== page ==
Buri Airfield was located to the south of Buri on the eastern coast of Leyte in Leyte Province in the Eastern Visayas (Region VIII) of the Philippines. The Japanese referred to this airfield as "Buri Airfield. Also known as Burauen North Airfield or Buro Airfield. Also known as Buro Airfield. To the south beyond roughly 800 yards away was Bayug Airfield (Burouen, Burauen). To the southeast is San Pablo Airfield and San Pablo.
Built by the Japanese Army with a single 4,500' runway taxiways off both sides but suffered from poor drainage and flooding. The area was only accessible via the Dulag-Burauen Road that ran roughly eastward to the coast.
Used by the Japanese as a military airfield. By late October 1944 when U. S. forces landed on eastern Leyte, the airfield area was defended by the Japanese Army 98th Airfield Battalion and 54th Airfield Company plus other air-ground support units.
Liberated after the landings at Leyte, the strip had serious drainage problems that hampered operations and was only used to a small extent by American forces, but then was abandoned in favor of Dulag Airfield.
Pilot John Tilley 431st FS (via Robert Rocker)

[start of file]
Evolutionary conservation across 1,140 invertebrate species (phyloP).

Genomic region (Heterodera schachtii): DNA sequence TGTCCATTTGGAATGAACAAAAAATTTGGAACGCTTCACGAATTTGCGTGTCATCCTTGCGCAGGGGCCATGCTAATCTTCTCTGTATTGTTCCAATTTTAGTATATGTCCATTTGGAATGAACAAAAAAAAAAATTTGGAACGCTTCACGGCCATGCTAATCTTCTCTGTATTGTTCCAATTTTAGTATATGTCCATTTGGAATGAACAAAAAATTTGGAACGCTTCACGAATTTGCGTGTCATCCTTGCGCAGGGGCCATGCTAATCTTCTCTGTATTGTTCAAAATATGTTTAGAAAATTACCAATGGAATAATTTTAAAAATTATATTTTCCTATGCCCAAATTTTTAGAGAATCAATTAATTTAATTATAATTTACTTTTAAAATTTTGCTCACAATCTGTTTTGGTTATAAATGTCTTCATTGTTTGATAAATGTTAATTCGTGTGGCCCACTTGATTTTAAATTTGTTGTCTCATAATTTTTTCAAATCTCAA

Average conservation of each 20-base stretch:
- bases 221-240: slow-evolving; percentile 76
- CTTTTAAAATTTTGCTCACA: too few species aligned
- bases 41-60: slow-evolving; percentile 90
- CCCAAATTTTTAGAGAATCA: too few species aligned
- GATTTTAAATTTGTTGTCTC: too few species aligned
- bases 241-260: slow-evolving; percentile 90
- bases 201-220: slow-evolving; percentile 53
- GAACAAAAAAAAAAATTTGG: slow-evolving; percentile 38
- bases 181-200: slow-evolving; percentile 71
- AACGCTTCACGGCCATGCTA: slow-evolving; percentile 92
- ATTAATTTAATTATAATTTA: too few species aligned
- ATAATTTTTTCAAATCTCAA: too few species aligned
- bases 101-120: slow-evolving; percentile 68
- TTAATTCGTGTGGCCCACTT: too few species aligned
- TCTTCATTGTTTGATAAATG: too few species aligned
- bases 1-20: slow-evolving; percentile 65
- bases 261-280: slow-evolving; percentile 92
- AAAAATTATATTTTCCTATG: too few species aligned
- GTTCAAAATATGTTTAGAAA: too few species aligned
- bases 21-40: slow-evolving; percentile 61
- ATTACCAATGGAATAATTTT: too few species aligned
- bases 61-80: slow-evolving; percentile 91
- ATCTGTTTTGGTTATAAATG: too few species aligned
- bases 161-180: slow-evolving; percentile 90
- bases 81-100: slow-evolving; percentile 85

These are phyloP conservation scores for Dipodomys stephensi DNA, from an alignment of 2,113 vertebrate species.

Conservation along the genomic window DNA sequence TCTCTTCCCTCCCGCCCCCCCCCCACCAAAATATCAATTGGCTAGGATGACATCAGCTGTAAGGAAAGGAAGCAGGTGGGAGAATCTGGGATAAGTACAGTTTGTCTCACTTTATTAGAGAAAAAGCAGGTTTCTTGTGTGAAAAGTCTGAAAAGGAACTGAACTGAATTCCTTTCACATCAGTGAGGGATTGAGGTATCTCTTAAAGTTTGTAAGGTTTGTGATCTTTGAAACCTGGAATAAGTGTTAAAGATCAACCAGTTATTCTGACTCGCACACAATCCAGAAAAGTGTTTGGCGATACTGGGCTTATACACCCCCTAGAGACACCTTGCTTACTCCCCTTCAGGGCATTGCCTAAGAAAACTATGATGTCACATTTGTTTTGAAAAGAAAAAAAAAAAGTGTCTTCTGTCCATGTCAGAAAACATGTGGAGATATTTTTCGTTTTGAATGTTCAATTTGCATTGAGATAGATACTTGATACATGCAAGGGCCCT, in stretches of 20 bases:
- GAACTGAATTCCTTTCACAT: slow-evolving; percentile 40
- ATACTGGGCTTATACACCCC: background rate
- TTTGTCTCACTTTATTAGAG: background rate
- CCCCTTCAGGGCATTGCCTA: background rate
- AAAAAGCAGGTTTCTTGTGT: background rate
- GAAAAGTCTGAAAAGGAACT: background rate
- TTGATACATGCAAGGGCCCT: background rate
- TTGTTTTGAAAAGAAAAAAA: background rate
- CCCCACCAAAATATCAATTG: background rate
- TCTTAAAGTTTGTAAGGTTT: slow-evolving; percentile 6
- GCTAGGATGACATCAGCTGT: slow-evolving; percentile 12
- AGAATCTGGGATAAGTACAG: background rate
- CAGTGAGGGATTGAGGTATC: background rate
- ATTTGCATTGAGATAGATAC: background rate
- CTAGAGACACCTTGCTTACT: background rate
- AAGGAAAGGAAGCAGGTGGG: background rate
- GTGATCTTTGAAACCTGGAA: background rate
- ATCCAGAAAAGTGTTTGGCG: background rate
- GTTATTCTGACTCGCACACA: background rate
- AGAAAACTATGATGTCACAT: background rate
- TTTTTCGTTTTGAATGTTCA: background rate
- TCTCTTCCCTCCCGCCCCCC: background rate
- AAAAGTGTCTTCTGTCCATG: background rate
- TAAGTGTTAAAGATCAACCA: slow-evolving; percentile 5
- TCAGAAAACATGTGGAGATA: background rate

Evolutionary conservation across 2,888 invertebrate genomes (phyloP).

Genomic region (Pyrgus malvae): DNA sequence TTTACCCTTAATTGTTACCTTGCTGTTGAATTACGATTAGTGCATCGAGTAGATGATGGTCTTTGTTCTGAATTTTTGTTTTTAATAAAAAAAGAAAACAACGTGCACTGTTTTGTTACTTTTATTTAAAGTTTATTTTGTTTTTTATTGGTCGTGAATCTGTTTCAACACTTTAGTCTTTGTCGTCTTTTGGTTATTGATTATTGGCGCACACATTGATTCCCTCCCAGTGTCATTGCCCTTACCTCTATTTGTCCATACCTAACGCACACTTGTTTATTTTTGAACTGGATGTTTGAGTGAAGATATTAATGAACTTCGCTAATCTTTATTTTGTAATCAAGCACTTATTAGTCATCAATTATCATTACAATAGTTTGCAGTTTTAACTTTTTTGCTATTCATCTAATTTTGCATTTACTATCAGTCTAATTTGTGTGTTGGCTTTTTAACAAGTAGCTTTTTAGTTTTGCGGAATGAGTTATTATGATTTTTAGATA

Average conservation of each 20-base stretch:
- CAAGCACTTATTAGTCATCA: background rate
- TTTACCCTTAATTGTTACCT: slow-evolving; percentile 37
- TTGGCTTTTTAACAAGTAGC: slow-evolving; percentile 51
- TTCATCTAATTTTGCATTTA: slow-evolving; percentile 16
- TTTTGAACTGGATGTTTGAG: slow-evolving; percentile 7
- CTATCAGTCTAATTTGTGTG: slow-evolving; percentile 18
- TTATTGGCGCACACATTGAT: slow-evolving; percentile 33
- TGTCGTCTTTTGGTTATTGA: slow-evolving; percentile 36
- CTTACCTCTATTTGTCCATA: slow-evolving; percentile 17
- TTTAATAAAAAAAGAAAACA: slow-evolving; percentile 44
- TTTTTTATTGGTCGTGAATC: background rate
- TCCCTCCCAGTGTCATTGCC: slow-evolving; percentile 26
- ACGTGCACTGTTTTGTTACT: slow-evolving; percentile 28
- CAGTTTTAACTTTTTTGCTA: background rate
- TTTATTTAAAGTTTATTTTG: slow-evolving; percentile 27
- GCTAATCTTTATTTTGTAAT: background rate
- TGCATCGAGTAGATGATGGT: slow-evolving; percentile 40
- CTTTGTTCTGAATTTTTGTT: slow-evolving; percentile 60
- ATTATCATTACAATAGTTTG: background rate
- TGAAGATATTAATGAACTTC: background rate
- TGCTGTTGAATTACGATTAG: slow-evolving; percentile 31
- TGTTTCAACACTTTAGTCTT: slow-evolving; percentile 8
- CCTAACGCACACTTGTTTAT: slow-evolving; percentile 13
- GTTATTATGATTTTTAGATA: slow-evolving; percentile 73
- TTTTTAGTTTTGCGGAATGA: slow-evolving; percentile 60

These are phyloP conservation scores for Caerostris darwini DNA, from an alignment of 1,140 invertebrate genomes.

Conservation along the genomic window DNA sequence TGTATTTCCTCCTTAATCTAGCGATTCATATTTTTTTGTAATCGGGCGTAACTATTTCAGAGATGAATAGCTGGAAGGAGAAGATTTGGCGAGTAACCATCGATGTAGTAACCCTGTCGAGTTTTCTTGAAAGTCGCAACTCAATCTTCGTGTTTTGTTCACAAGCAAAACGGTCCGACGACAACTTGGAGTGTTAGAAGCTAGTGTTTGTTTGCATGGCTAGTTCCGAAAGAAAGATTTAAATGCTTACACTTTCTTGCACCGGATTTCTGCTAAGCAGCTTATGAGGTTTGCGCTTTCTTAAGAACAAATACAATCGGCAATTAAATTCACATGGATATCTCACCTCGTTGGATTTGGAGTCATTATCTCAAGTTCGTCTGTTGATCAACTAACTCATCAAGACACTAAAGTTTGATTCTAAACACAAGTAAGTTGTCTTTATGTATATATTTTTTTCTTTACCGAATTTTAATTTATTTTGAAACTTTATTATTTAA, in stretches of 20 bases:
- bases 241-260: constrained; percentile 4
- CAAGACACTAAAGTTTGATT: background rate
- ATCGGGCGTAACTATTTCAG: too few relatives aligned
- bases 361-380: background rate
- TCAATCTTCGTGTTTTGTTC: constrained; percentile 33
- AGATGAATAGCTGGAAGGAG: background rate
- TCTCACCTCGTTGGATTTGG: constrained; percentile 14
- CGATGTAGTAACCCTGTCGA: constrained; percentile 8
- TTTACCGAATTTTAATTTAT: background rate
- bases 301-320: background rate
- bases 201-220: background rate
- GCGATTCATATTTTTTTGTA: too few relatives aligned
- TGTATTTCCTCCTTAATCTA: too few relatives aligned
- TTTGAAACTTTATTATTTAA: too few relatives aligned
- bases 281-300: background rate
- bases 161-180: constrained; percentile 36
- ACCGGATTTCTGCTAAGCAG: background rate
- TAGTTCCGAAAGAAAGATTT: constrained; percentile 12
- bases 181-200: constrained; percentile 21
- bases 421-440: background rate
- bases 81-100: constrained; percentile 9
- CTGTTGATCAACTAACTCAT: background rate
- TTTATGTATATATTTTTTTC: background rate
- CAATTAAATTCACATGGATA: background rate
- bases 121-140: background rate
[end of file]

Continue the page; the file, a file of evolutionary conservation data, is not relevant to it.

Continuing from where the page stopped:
"The strip was built on a flood plain and the engineers could not keep the water off the strip and the P-38's were always getting stuck, and the engineers were moving the aircraft around with track machines."
American units based at Buri
866th Anti-Aircraft Automatic Weapons Battalion
475th FG, 431st FS (P-38)
Operation WA: Japanese Paratrooper Attack on Leyte December 6, 1944
On December 6, 1944 at 6:00pm the paratroopers from the Japanese Army First Airborne Brigade with
two regiments jumped on San Pabalo Airfield and Buri Airfield. Although the
paratroopers caught the Americans by surprise and some managed to destroy airfield installations. Their attack continued until December 7, 1944 but proved to be disorganized and ineffective. When reinforcements arrived the survivng Japanese were eliminated.
George Mendenhall adds:
"I was with a Marine observation unit stationed at Buri, was there when the troopers were dropped and shot them on their way down with my .50 caliber. Our unit (18 of us) held the [Buri] airfield until an army unit relieved us. Been trying to find other members of our outfit without luck."
When Dulag Airstrip was ready, Buri was abandoned, and the 475th FG, 431st FS left about ten P-38 Lightnings as wrecked aircraft that were rendered useless by exploding an explosive charge in the cockpit in case the Japanese captured them. A wartime photo also shows a L-5 abandon there.
Disused as an airfield since the Pacific War.
Index to Air Bases - Research Report No. 85, I.G. No 9185 - July 30, 1944
US Army in World War II: Leyte: The Return to the Philippines Chapter XVII Battle of the Airstrips pages 295 (map), 296-297
Engineers of the Southwest Pacific 1941-1945 Volume VI. Airfield and Base Development - Buri Airfield
Operation WA Japanese Paratroopers Attack Leyte Airfields
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December 6, 2019